Mitochondrial Surveillance Mechanism Is Critical for Genomic Stability, Study Shows

Mitochondrial Surveillance Mechanism Is Critical for Genomic Stability, Study Shows
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Degradosome genomic instability

A natural RNA surveillance mechanism is crucial to maintain the integrity of mitochondria’s encoded information for protein production and prevent the accumulation of potential disease-causing molecules.

The study, “Human mitochondrial degradosome prevents harmful mitochondrial R loops and mitochondrial genome instability,” was published in the journal Proceedings of the National Academy of Sciences (PNAS).

The DNA-encoded information is naturally translated into RNA coding sequences, which are then transformed into the functional proteins required for cells to properly function. During this tightly regulated process, it is common for some DNA-RNA hybrid molecules to be formed.

Named R-loops, these intermediate molecules are known to have important regulatory functions within the translation process. Still, if their balance is disrupted, they can become toxic, potentially contributing to genetic instability.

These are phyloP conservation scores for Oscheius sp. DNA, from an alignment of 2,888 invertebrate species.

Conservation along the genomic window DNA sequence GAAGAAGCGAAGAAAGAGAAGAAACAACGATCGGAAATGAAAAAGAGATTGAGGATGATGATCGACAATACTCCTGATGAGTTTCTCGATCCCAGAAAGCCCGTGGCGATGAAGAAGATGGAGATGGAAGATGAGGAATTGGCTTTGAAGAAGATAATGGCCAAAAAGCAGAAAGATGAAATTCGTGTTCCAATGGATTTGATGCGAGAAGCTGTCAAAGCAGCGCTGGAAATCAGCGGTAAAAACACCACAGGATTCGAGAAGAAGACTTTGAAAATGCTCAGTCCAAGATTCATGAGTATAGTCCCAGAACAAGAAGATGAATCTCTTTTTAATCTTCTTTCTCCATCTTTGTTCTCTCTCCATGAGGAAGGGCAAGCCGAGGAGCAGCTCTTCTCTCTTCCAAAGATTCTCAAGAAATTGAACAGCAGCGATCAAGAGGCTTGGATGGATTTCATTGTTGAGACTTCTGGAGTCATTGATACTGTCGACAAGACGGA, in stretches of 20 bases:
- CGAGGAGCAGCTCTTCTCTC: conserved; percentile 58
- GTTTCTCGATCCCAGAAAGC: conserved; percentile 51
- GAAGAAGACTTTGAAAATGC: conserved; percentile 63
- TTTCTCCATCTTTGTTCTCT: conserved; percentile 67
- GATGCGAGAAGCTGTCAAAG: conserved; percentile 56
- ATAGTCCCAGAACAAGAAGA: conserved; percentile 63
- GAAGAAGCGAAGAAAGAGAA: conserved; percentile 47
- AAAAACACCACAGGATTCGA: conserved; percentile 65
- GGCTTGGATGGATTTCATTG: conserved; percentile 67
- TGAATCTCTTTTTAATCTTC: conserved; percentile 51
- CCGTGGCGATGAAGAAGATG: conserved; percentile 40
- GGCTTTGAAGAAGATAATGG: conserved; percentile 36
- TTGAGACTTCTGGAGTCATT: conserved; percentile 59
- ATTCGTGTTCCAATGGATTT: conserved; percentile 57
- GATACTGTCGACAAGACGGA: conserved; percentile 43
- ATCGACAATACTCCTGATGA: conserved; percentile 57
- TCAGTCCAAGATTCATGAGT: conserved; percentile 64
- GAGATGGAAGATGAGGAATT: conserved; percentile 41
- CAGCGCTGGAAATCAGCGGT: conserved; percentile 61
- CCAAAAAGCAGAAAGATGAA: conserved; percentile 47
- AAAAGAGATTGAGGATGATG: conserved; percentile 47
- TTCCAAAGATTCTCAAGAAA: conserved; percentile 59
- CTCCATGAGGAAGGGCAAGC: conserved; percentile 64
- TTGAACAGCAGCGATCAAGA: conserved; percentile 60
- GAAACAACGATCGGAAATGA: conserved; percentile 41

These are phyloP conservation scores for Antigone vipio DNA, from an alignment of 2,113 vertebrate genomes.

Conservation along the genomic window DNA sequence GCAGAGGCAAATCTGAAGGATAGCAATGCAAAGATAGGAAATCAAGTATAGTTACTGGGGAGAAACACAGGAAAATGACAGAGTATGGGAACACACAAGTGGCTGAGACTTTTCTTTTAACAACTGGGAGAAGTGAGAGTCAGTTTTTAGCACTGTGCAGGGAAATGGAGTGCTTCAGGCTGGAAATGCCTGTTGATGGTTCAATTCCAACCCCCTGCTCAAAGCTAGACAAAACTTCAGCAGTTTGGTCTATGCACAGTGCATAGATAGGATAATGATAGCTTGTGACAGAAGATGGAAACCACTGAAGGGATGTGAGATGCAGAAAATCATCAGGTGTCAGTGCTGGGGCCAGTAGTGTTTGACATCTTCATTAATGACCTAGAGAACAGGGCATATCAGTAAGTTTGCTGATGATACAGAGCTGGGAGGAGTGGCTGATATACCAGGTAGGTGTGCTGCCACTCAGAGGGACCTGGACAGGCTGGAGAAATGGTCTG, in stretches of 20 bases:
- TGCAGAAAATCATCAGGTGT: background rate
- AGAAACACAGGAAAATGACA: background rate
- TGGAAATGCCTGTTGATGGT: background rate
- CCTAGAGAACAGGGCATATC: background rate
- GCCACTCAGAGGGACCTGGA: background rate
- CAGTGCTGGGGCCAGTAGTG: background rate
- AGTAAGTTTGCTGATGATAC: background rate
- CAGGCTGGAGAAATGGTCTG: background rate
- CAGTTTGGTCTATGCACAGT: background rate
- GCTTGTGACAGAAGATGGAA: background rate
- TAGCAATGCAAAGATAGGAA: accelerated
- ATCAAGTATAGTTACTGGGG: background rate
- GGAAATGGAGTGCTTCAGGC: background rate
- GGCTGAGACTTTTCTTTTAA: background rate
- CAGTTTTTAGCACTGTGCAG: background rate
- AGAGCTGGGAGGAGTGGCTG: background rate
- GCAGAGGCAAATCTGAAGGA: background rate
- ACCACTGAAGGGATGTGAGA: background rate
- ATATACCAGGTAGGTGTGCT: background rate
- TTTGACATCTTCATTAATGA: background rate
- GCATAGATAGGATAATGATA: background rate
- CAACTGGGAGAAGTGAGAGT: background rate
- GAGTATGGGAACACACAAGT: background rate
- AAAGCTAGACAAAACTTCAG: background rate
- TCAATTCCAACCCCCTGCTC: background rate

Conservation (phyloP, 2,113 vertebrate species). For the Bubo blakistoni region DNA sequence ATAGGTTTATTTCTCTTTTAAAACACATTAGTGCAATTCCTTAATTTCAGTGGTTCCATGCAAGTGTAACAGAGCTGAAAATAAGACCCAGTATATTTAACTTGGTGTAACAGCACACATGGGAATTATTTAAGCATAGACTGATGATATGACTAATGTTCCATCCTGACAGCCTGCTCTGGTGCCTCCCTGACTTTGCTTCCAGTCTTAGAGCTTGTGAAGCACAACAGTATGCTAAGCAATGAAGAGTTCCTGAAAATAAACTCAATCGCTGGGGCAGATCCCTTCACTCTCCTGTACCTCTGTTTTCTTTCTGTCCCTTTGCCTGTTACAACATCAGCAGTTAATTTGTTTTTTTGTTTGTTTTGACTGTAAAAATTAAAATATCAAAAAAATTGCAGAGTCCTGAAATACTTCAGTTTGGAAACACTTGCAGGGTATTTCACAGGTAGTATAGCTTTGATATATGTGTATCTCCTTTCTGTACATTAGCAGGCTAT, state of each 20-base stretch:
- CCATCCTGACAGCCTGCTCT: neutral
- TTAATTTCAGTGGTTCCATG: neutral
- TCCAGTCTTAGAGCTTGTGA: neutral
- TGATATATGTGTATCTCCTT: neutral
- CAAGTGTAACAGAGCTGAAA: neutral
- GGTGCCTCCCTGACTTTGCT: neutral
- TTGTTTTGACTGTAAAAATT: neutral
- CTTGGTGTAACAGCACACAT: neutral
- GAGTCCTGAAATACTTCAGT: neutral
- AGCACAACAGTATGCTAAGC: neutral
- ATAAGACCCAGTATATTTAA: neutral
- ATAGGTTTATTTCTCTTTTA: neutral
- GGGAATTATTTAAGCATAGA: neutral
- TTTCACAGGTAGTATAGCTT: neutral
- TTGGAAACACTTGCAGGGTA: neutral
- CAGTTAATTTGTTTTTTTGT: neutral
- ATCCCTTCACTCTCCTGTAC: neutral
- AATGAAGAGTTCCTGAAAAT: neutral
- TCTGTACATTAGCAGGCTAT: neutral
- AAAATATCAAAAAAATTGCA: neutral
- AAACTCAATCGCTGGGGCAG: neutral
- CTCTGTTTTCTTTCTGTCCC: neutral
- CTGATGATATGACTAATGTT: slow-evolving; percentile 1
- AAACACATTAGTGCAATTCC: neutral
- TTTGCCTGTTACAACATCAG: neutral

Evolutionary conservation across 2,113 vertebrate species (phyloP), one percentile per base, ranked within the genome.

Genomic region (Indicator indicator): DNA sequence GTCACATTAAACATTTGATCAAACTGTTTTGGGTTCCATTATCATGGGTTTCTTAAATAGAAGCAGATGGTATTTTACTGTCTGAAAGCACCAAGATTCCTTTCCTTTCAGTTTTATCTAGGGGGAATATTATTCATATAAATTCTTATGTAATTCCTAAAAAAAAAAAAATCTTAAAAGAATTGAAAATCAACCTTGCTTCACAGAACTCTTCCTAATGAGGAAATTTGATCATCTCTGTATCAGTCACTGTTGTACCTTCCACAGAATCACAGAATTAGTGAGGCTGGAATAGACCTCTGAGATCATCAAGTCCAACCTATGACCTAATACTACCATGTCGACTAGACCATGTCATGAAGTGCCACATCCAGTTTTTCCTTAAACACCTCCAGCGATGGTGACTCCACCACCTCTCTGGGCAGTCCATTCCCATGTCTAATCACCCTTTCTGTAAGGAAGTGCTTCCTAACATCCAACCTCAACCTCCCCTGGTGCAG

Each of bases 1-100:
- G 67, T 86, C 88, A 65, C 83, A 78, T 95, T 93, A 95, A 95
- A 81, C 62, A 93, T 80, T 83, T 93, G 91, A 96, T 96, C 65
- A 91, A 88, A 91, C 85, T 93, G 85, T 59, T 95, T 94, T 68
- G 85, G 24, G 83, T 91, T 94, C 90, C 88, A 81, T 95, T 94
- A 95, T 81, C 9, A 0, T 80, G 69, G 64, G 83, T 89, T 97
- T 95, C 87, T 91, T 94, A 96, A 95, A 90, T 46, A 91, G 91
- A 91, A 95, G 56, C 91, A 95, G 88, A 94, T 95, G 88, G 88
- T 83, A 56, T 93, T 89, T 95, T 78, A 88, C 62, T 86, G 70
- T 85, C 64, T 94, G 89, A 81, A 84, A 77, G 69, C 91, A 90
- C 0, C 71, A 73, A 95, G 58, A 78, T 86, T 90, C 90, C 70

A team at Spain’s Andalusian Center for Molecular Biology and Regenerative Medicine has found that the degradasome (mtEXO) — a complex formed by SUV3 and PNPase enzymes whose function is to eliminate defective RNA produced in the mitochondria — is critical for maintaining mitochondrial DNA integrity.

Using experimental methods to genetically block SUV3 and PNPase enzymes, the team found that in the absence of functionally active mtEXO, mitochondria would accumulate RNA molecules. This result suggests that the degradasome complex is required for the correct degradation and turnover of mitochondrial RNA molecules.

Cells that lacked SUV3 and PNPase enzymes were found to accumulate DNA-RNA hybrid molecules, which were also found to be associated with significant changes in the structure of mitochondria.

Further analysis also revealed that loss of active mtEXO was linked to deficient mitochondrial DNA processing.

“Mitochondria are essential as the powerhouses of [animal] cells and there is growing evidence of their contribution to numerous human pathologies, such as neurodegenerative disorders and cancer,” researchers said. “The mitochondrial degradosome formed by SUV3 and PNPase plays an essential role in mitochondrial RNA turnover, contributing to mitochondrial [balance] and overall cellular function.”

The study’s findings provide new insights on the role of mtEXO “in preventing harmful R-loop accumulation in the mitochondrial genome as a way to warrant mtDNA integrity,” allowing the propagation of healthy mitochondria and preventing mitochondrial-related disorders.

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